In an especially creepy Real Life example, murder victim Peter Porco, after taking several blows from an axe to his head, woke up, went about his daily routine of making coffee and fetching the morning paper, then finally collapsed back into unconsciousness and died, apparently unaware the entire time that he was bleeding to death, or even injured, due to brain damage. The entire scenario, as well as the subsequent murder trial, made 48 Hours Mystery and Forensic Files.
Natasha Richardson was lucid after a seemingly minor head injury, but developed a headache hours later.
In 1963 boxer Davey Moore was punched in the face during a fight. Falling, he struck the base of his neck on a ringside rope and lost by a knockout, but shortly recovered and was well enough to give a ringside interview to the press. He subsequently passed out in his dressing room and died some hours later.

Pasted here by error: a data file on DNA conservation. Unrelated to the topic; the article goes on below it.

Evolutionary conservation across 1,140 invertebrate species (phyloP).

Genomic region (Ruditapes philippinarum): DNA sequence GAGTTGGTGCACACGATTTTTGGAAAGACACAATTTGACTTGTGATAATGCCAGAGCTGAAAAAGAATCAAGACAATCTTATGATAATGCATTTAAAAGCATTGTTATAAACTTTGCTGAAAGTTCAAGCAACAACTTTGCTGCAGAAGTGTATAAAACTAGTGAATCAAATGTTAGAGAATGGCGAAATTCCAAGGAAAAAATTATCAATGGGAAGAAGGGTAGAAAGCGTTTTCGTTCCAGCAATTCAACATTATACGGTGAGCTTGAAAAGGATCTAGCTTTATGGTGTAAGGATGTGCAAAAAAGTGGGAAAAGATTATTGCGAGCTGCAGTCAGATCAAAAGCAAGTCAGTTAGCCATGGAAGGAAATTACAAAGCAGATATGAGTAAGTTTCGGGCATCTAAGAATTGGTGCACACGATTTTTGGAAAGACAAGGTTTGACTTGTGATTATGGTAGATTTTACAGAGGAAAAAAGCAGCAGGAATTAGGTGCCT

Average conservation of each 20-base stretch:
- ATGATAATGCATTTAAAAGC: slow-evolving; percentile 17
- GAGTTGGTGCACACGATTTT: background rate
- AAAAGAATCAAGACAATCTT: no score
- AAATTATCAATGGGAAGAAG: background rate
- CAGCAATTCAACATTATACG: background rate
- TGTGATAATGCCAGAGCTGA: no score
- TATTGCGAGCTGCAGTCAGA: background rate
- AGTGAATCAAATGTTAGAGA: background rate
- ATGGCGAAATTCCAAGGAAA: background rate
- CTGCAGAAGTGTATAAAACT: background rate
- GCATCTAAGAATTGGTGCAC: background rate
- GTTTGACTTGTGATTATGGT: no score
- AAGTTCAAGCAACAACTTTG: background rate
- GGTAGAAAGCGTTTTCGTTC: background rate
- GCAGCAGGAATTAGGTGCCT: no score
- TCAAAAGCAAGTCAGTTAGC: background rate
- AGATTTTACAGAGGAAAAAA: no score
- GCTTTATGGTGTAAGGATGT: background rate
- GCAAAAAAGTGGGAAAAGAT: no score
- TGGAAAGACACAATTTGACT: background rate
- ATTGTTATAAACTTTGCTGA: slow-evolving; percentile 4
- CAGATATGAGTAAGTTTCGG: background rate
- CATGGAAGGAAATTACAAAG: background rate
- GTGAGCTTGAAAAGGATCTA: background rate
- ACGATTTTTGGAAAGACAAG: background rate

Stiv Bators, of the punk band 'The Dead Boys' was struck by a taxi as a pedestrian. He was taken to the hospital but after waiting for several hours without a doctor seeing him, he assumed that he was uninjured and went home. He died in his sleep from complications from a concussion overnight.
Victims of paracetamol overdose can appear perfectly healthy for several hours despite suffering irreversible liver damage.
Acute liver failure in general can be a bit like this. It's almost always caused by viral infection or poisoning (usually overdoses of acetaminophen or magic mushrooms, especially if combined with alcohol). The early symptoms are seemingly benign: nausea, diarrhea, abdominal pains, loss of appetite, and fatigue, which even taken together can be easily mistaken for food poisoning or a stomach virus. It's only after it progresses that the more obvious symptoms appear: jaundice, agony, abdominal swelling, and coma. It can be treated, but it generally requires a liver transplant, and someone who isn't pay attention may not get to the hospital in time.